Bottom line was that we were on a plane finally though 20 rows apart but at least on the same plane. I told the first hostess that I saw about our changed flights and that I had to have vegetarian. Two reasons for that is that one I am a vegetarian two even Narda orders vegetarian because the meat meals on Asian airlines are shockingly horrible and taste worse – so I am informed. I was told there were no vegetarian meals but she would check first class and lucky there was. I asked to trade my economy seat for a first class meal to a first class seat but her English was not good enough to understand my request, or else she thought I was not funny, or possibly just stupid, nevertheless, I did get a good meal for din din and again for brekky.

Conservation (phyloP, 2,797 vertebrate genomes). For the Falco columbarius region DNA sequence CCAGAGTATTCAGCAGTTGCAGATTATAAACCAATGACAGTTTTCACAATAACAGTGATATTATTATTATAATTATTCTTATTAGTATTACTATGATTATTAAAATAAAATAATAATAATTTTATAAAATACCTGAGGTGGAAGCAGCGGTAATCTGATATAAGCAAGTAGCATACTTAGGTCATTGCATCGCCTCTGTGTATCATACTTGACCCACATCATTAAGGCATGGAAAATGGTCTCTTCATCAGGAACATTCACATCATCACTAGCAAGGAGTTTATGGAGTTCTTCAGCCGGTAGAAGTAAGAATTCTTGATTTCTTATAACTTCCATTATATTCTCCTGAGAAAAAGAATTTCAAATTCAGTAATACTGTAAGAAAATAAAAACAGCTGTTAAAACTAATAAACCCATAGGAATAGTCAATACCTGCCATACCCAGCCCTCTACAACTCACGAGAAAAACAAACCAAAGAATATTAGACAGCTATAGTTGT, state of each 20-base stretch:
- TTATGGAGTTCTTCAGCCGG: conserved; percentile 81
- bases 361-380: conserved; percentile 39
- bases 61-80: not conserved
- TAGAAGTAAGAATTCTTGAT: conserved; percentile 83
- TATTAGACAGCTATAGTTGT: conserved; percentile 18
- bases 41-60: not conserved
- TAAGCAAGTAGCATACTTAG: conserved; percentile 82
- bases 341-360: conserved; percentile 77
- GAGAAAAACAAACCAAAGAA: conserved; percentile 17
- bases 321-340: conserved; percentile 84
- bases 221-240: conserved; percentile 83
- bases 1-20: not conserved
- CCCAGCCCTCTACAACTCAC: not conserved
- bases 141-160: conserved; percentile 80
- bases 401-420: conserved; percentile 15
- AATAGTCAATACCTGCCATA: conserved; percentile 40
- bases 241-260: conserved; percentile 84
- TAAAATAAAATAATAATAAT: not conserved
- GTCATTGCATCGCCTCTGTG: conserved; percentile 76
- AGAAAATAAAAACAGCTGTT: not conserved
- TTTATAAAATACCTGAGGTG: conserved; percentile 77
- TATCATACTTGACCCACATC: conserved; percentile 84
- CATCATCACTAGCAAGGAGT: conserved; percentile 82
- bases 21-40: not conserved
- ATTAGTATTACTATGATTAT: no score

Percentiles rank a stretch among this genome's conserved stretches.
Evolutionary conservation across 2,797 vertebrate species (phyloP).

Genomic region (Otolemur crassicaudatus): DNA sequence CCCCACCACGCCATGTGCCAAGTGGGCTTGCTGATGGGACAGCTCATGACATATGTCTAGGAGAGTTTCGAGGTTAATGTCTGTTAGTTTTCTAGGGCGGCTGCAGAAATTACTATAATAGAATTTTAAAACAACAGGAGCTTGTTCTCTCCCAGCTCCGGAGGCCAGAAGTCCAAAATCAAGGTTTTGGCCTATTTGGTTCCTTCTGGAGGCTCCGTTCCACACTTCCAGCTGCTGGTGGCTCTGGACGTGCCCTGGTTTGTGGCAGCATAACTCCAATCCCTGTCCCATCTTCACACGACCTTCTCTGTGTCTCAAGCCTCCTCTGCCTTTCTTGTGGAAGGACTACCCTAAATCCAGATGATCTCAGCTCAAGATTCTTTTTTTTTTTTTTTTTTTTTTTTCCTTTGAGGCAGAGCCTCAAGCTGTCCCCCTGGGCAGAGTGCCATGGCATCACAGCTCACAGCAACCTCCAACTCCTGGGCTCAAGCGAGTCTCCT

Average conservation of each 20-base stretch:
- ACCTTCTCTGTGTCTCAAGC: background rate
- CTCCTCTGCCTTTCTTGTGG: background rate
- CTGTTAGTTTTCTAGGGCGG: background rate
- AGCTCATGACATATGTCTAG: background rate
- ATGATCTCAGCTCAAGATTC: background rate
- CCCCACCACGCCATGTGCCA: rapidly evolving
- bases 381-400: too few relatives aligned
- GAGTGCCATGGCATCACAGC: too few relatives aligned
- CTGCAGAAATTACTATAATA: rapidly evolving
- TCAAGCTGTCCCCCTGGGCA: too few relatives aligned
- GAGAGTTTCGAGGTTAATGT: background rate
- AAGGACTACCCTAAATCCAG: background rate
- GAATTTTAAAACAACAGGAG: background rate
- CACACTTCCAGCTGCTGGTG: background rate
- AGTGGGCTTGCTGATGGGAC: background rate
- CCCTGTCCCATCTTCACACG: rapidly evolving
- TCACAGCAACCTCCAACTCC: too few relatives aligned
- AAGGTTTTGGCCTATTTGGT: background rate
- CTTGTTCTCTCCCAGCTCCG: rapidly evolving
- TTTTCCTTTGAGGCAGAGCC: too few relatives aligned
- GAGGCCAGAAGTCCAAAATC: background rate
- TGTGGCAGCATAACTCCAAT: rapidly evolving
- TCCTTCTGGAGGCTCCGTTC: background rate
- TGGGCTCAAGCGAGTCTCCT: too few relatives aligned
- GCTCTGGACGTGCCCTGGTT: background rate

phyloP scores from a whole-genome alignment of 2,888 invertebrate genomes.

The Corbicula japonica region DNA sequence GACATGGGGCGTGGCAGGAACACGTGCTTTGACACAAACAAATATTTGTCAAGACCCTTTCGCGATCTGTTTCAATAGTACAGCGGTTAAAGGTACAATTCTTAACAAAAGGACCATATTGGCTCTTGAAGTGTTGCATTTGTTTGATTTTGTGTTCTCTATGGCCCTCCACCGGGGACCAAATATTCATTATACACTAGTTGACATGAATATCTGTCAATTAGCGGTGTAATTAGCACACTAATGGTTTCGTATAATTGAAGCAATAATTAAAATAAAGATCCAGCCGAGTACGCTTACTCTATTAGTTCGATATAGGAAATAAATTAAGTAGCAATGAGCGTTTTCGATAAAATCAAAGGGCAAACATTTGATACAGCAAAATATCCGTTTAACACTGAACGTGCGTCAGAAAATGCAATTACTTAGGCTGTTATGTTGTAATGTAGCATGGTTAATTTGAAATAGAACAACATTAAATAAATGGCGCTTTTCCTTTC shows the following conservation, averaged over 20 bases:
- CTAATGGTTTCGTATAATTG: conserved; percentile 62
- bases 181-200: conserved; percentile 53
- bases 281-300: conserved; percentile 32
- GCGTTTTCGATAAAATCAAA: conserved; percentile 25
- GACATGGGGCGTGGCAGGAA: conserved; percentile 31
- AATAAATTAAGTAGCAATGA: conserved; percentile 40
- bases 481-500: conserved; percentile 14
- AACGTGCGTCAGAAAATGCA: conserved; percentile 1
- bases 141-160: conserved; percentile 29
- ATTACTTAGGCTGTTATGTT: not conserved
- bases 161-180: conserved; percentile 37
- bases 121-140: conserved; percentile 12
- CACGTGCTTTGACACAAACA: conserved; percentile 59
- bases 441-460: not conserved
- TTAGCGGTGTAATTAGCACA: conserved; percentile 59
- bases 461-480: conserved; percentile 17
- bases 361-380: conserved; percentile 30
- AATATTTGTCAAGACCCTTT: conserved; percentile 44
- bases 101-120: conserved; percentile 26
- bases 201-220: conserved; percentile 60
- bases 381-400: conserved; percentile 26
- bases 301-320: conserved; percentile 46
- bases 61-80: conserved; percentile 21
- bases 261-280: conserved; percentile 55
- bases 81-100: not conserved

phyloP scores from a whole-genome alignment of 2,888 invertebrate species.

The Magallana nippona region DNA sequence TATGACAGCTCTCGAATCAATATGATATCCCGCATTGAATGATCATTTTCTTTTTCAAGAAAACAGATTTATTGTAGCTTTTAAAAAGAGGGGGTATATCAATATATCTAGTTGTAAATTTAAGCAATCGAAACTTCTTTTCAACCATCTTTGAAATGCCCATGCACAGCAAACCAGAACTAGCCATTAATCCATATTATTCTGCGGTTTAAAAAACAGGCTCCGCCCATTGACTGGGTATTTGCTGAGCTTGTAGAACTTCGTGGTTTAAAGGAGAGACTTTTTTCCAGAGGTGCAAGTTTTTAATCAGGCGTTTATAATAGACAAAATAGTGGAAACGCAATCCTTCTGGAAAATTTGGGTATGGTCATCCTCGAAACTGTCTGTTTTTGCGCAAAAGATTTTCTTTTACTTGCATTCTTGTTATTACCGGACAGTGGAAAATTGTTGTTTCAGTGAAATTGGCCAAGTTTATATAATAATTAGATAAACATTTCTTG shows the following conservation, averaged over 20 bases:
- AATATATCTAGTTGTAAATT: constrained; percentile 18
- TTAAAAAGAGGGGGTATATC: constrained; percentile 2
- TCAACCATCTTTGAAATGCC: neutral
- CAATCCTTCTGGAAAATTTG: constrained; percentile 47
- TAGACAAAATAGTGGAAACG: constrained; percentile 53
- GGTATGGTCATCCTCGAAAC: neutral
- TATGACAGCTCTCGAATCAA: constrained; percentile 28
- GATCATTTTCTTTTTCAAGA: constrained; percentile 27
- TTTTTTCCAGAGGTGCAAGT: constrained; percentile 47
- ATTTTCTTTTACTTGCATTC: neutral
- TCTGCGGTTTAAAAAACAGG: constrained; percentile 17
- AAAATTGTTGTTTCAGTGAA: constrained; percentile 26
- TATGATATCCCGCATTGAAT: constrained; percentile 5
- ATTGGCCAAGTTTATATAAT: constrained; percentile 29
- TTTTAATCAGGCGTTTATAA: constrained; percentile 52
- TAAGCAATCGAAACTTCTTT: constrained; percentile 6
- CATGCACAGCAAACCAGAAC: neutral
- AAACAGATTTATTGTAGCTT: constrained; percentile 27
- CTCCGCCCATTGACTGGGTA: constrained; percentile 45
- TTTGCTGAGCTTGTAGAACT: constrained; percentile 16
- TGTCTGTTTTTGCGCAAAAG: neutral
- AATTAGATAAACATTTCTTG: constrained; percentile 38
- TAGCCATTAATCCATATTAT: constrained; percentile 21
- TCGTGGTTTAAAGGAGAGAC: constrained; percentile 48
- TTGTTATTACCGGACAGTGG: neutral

We got to Melbourne at 11ish and the impossible task of getting the next flight loomed. We discovered the best thing about being the last onto the plane meant our luggage was the first down the chute at the end of the trip. ‘The last shall be first’ of my Methodist upbringing was actually realistic. Now I wish I had listened to more of their fairy stories. Whilst waiting for the baggage we changed over some 26,000 RMB that we had stored away and got about $3700 Australian for it, a bad deal by hundreds but we were not fretting now. It was good to have some real currency again. The passport line was long as several flights arrived in Melbourne at the same time. For the first time ever we tried using the kiosk for checking in with our passports because we had the new ones with electronic chips in them and it worked saving us another long line. At baggage inspection the line was incredibly long and Narda pleaded with some official type and we got sent through a very short line and no one checked our bags which is very unusual coming into Australia we had saved about 45 minutes so far but we only had 15 minutes to get to the gate so again we ran through the airport panting and puffing and collapsing at the counter pleading to get onto the plane leaving at 11:30, it was now 11:15. The counter person said there was no 11:30 flight that in fact our flight left at 12:10 so for the first time since leaving Campus Village 24 non-sleeping hours earlier we actually had enough time to walk to the gate and sit and wait.